Manvotional: The Man in The Arena by Theodore Roosevelt

by Brett & Kate McKay on February 28, 2009 · 28 comments

in A Man's Life, Manvotionals

manintheareana

If you’ve been reading AoM for awhile, you’ll know that we’re big, big fans of Theodore Roosevelt. TR’s life shows us that hard work, tenacity, and a desire to do the right thing can get you far in life. In the most memorable section of his “Citizenship in a Republic” speech, Roosevelt captured his life philosophy in just a few sentences. “The Man in the Arena” tells us that the man we should praise is the man who’s out there fighting the big battles, even if those battles end in defeat. In our day, when cynicism and aloof detachment are considered hip and cool, TR reminds us that glory and honor come to those “who spend themselves in a worthy cause.”

It is not the critic who counts; not the man who points out how the strong man stumbles, or where the doer of deeds could have done them better. The credit belongs to the man who is actually in the arena, whose face is marred by dust and sweat and blood; who strives valiantly; who errs, who comes short again and again, because there is no effort without error and shortcoming; but who does actually strive to do the deeds; who knows great enthusiasms, the great devotions; who spends himself in a worthy cause; who at the best knows in the end the triumph of high achievement, and who at the worst, if he fails, at least fails while daring greatly, so that his place shall never be with those cold and timid souls who neither know victory nor defeat.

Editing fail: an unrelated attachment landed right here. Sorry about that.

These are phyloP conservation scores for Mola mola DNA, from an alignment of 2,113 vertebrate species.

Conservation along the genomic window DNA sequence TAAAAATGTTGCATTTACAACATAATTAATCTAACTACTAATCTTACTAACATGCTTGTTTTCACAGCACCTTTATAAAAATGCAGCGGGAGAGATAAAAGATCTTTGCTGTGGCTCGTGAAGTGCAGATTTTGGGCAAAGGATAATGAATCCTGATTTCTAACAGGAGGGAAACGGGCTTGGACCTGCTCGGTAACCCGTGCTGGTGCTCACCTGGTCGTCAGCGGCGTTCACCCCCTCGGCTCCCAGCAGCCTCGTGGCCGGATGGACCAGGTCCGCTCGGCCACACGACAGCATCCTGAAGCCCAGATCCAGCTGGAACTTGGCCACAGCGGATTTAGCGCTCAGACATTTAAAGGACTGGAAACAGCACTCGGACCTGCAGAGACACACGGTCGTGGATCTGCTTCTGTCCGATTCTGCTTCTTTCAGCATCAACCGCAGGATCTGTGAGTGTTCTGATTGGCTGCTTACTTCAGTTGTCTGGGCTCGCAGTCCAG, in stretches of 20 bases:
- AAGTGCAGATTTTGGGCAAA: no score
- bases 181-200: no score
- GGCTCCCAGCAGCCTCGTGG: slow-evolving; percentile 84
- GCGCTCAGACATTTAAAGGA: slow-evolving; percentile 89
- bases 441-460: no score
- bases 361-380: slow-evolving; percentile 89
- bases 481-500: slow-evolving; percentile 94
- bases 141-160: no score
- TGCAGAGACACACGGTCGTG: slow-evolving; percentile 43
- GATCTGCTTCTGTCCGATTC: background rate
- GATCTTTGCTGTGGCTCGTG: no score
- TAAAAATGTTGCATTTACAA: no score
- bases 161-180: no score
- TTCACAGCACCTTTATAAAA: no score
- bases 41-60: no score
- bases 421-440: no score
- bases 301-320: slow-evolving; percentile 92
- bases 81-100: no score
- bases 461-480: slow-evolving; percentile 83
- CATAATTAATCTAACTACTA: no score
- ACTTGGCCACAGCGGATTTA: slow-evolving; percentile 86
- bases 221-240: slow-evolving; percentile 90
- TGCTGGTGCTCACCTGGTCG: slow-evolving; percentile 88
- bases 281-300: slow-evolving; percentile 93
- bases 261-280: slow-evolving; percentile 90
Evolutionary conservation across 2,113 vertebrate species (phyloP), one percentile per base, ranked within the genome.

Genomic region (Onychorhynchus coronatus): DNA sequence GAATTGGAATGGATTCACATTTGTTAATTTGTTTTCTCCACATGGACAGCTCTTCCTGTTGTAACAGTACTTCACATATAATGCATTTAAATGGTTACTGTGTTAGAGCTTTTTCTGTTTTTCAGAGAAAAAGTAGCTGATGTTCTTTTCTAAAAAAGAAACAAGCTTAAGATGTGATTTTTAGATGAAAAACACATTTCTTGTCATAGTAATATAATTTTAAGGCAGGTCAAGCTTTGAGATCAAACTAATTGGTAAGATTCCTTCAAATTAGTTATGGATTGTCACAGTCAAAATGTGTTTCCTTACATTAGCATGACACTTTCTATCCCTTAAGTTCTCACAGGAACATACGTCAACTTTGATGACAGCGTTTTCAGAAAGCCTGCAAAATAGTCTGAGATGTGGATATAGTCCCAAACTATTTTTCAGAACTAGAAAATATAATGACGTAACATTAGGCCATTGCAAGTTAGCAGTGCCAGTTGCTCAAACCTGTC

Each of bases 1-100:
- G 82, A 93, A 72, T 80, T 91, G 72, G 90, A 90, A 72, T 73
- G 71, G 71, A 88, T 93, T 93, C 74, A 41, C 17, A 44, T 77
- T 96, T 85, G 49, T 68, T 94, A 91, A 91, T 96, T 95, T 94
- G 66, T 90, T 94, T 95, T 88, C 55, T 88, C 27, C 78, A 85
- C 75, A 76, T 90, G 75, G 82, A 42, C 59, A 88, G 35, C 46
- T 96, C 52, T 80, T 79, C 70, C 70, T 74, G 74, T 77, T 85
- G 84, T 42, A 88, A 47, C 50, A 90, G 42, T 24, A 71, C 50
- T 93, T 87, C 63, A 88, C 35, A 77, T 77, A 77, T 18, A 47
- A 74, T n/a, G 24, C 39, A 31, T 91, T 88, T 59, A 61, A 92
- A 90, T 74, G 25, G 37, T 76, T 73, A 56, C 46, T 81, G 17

Art of Manliness Homework: Print and memorize this quote. Recite often. It will put hair on your chest.

Hat tip to AoM reader Tyler for suggesting this Manvotional.

Got a speech, poem, or essay that you think would make a good Manvotional? Share it with us through the contact form.

{ 28 comments… read them below or add one }

1 Jesse February 28, 2009 at 11:14 pm

I like this quote!

2 Chris March 1, 2009 at 4:23 am

One of the greatest speeches ever delivered. An absolute classic.

3 David at Animal-Kingdom-Workouts.com March 1, 2009 at 5:46 am

The last line concerning the timid souls who know neither victory or defeat really hit home for me. I’m starting up my own health and fitness business at the moment and it can be a little scary. However, I’d rather have this feeling than be one of those timid souls. Thanks for this.

- Dave

4 Tyler March 1, 2009 at 6:04 am

This quote always gets my blood up

5 Jsthegr8 March 1, 2009 at 10:46 am